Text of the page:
Common Cause Hails Senate Subcommittee Vote for Constitutional Amendment Permitting Common Sense Limits on Political Spending

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  • Dale Eisman

June 18, 2014

Today’s Senate subcommittee endorsement of a constitutional amendment permitting common-sense limits on campaign spending “is an important step toward putting voters back at the center of our elections,” said Common Cause President Miles Rapoport.

“In the name of free speech, the Supreme Court has turned the First Amendment inside out, giving the rich and powerful license to drown out the rest of us.  Our founders intended that the Constitution would protect everyone’s right to speak, not assist a handful of billionaires and corporations in speaking so loudly that other voices can no longer be heard. This amendment aims to put things back into balance.”

The proposed amendment, advanced 5-4 by a subcommittee of the Senate Judiciary Committee, would allow Congress and the states to set “reasonable” limits on the raising and spending of money in elections in the wake of the Roberts Court’s radical deregulation of big money in cases like Citizens United v. FEC and McCutcheon v. FEC.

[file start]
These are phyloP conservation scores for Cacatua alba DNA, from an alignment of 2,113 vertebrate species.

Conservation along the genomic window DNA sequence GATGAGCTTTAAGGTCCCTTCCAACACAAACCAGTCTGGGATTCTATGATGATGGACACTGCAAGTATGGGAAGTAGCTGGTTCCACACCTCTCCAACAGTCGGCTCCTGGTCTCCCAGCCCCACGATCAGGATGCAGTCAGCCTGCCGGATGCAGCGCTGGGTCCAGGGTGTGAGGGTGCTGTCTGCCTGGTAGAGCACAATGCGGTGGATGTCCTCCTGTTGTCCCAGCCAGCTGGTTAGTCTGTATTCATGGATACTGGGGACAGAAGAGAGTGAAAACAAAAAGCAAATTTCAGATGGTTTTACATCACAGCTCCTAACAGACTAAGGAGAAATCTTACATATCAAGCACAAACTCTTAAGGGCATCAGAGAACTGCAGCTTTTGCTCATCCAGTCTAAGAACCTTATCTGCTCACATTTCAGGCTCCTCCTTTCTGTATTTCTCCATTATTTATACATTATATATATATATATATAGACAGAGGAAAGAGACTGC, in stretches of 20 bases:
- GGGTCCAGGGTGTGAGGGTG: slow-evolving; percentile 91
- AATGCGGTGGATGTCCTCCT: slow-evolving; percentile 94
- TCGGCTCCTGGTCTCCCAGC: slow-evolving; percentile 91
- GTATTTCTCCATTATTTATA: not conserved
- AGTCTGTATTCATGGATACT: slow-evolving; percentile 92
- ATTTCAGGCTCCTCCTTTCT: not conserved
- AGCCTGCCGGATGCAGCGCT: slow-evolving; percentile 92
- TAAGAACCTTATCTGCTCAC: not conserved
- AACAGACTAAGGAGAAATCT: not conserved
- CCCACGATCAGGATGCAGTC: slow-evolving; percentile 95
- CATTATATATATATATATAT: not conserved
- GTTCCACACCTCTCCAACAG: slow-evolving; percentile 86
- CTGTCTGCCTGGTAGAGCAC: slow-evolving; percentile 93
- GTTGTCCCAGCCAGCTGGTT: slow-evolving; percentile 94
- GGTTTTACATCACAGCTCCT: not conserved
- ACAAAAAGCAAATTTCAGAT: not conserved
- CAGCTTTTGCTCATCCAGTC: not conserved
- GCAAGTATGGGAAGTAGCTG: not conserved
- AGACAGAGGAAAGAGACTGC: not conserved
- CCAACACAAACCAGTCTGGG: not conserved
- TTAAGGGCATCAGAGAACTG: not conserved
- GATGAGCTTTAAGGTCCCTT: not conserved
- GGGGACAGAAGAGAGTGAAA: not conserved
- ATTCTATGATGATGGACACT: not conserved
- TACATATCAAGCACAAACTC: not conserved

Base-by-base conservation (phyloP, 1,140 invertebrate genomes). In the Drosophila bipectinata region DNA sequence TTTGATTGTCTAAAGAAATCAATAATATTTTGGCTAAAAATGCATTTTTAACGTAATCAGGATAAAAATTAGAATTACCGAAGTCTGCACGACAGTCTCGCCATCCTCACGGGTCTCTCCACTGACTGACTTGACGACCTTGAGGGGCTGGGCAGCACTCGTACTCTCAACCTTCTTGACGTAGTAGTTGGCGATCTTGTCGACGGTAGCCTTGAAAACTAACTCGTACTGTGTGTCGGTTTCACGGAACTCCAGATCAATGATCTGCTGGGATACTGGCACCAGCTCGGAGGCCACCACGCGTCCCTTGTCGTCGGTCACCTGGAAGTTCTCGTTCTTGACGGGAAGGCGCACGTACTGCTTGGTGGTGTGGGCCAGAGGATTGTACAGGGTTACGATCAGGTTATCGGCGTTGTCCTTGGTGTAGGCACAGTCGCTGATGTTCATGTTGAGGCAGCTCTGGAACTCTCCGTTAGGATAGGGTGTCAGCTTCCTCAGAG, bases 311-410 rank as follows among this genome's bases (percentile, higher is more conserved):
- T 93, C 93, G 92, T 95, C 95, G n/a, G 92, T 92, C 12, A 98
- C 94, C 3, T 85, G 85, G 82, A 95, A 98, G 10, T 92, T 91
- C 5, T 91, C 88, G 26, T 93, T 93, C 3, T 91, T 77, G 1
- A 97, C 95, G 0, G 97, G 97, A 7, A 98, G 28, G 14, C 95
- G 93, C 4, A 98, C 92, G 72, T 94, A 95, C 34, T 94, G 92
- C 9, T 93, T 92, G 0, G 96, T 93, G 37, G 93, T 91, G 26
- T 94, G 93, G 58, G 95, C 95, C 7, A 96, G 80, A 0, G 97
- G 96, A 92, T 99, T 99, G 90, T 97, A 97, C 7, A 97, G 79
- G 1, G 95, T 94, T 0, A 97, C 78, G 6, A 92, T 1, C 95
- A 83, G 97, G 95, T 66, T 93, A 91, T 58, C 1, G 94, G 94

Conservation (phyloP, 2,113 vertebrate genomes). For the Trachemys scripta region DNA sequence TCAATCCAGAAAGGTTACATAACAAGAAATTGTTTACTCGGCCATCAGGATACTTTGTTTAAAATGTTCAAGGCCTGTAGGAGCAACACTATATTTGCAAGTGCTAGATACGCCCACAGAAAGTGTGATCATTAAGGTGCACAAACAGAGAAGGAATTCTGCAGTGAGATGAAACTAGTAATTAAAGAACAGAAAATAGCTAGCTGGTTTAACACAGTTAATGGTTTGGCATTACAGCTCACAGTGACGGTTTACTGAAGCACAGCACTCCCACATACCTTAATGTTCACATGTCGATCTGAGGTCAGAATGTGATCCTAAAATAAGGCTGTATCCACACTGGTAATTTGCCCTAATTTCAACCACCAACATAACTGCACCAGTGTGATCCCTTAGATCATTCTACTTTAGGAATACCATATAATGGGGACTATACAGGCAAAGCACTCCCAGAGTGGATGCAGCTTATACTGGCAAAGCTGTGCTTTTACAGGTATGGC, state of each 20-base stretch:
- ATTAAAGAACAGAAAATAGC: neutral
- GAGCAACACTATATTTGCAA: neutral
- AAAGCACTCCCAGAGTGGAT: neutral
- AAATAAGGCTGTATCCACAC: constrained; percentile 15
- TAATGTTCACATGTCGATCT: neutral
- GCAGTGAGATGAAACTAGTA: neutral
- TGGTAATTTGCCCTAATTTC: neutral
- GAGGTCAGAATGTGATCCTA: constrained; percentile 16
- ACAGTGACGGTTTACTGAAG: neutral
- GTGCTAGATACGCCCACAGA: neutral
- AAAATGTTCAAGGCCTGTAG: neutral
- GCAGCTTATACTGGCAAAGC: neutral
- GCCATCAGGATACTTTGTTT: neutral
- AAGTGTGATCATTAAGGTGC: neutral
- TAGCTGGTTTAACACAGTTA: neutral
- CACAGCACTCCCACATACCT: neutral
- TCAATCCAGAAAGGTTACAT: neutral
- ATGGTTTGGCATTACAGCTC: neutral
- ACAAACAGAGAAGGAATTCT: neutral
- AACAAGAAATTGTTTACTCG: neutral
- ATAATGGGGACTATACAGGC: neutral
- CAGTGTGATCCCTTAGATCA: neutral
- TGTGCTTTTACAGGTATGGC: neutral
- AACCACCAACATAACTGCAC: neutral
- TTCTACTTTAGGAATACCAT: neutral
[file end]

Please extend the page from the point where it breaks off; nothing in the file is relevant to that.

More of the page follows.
Working off an original draft introduced by Sen. Tom Udall, D-NM, subcommittee Chairman Dick Durbin, D-IL, successfully pushed the panel to adopt new language he said simplifies and strengthens the proposal. The new language reads: 

Section 1.  To advance democratic self-government and political equality, and to protect the integrity of government and the electoral process, Congress and the States may regulate and set reasonable limits on the raising and spending of money by candidates and others to influence elections.    

Section 2.  Congress and the States shall have power to implement this article by appropriate legislation, and may distinguish between natural persons and corporations or other artificial entities created by law, including by prohibiting such entities from spending money to influence elections.

Section 3.  Nothing in this article shall be construed to grant Congress or the States the power to abridge the freedom of the press.

The revised amendment language heads next to the full Judiciary Committee and ultimately to the Senate floor, where Senate Majority Leader Reid has promised a vote this summer.